Thousands of mourners stood tightly packed together in the intense heat of Elad on Tuesday to hear eulogies for Eyal Yifrah, one of the three kidnapped yeshiva students whose bodies were discovered outside of Hebron yesterday.

The crowd, a mix of national-religious and ultra-Orthodox Jews, stretched for blocks around the Mishkenot Neria synagogue in Elad, where Yifrah, 19, lived.

The apartment where he grew up, several blocks away from the memorial ceremony, was covered in signs expressing solidarity with his family.

Haredi men in white shirts and black pants, their tzitzit flying, hurriedly pasted up the death-notice signs from the municipality with giant strokes of their glue-covered brushes on the sheet-metal wall across the street from the Yifrah residence, while workmen labored to build a tent covering the street for the family to sit in and receive visitors later on. Cars traversed the neighborhood, announcing the memorial, reciting psalms and calling on God to avenge Eyal’s blood – a phrase Orthodox Jews commonly append to the names of those who have died sanctifying God’s name.

Uri Yifrah recalled hoping that his son would return home, his voice cracking with emotion and wracked with sobs.

“We loved you so much, Eyal,” he cried. “We believed so much that you would come home.”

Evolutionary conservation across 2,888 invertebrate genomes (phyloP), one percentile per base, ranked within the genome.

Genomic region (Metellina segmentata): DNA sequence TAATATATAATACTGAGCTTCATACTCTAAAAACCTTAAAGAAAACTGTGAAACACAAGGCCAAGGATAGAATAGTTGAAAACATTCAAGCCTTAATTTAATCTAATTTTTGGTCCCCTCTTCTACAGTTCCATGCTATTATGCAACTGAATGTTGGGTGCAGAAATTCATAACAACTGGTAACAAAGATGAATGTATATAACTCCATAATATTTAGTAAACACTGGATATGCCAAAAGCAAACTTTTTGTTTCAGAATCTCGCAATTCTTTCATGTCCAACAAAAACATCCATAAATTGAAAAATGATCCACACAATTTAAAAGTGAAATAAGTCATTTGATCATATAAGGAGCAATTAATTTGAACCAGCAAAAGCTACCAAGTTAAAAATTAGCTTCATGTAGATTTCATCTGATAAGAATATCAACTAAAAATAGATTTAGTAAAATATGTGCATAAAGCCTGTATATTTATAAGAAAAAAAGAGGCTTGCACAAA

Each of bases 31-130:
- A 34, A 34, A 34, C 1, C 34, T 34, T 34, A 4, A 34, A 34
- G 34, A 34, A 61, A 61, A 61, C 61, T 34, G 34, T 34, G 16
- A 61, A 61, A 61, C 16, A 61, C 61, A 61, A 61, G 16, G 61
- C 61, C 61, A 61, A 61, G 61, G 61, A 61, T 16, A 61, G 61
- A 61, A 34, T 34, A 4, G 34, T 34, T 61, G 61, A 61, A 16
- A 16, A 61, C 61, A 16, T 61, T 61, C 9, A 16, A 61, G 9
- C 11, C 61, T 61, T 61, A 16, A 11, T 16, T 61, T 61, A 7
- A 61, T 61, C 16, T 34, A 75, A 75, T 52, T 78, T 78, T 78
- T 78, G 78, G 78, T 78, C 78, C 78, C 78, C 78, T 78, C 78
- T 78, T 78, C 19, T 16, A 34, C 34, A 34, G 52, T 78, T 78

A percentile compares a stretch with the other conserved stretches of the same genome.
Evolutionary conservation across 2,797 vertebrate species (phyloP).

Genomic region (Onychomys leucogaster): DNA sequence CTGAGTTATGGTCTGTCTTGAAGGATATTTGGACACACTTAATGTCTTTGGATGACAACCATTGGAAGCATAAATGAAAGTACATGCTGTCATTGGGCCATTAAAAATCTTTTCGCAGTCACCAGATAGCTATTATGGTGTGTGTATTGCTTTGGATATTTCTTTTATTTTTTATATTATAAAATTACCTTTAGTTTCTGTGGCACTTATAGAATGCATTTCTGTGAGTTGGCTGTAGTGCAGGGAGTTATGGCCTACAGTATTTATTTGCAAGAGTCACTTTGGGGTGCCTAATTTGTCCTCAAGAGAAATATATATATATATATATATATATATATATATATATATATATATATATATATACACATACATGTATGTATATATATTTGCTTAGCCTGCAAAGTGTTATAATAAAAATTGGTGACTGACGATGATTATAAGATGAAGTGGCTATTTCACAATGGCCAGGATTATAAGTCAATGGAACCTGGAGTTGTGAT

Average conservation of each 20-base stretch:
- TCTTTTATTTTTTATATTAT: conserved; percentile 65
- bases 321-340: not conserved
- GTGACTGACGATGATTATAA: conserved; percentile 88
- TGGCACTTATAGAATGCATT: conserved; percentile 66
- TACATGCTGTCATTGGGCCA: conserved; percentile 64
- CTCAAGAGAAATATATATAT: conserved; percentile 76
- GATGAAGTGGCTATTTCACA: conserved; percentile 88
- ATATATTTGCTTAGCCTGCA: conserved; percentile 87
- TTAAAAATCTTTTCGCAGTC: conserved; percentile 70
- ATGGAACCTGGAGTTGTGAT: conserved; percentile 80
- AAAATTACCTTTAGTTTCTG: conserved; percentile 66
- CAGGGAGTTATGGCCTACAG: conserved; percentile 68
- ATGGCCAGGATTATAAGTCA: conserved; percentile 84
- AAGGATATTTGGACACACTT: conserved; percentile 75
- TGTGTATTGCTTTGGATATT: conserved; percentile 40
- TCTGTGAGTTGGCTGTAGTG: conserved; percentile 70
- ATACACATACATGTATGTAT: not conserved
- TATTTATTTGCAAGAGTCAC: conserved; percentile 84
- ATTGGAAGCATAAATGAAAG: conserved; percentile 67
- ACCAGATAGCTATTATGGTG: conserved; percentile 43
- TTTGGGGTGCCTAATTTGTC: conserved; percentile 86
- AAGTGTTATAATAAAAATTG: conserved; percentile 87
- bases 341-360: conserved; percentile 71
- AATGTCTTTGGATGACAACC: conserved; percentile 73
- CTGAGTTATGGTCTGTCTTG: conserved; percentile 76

Addressing his son, whose body lay in an ambulance nearby, he said, “Ask god to give your mother strength and to give strength to all of us.”

However, he added, “we will not break, [and] we will not give up. We are here. We are a strong nation.”

Afterward, as he broke into song, demanding that God hear his prayer and not hide His face, the crying reached a crescendo, with women leaning on one another for support and weeping openly.

Due to the heat, at least one woman passed out during the ceremony.

Almost all of the speakers in Elad spoke of the intense unity among Jews that stemmed from the #bringbackourboys campaign, which had united religious and secular, Right and Left.

“All of Israel prayed in unity for 18 days for Eyal to return alive to his parents,” said Rabbi Avraham Nahshon, the rabbi of Elad’s national-religious community. “God gave us his answer: I want Eyal by me, with all the martyrs of the generations.”

In Eyal’s merit, Nahshon added, “Israel lives as a believing people that desires the strength [to act] against the Arab enemy.”

Sephardi Chief Rabbi Yitzhak Yosef said that all of Israel was united in mourning and that in their deaths, the three yeshiva students “command us to continue in the unity and love of Israel that they bequeathed us.”

“God will avenge them,” he added.

The boys were killed because they were Jewish and citizens of the State of Israel, Defense Minister Moshe Ya’alon told the crowd.

“Israel’s security forces will not rest until we bring them to justice,” he added, referring to Hamas.

“They [Hamas] honor destruction and death,” he declared. “The price that they will pay for their actions will be heavy.”

As the ambulance bearing Eyal’s body made its way through the streets of Elad, taking him from his home for the last time, the crowd followed, hands reaching through the air to touch the vehicle and connect with the teen who had, through shared tragedy, become the entire Jewish nation’s child.

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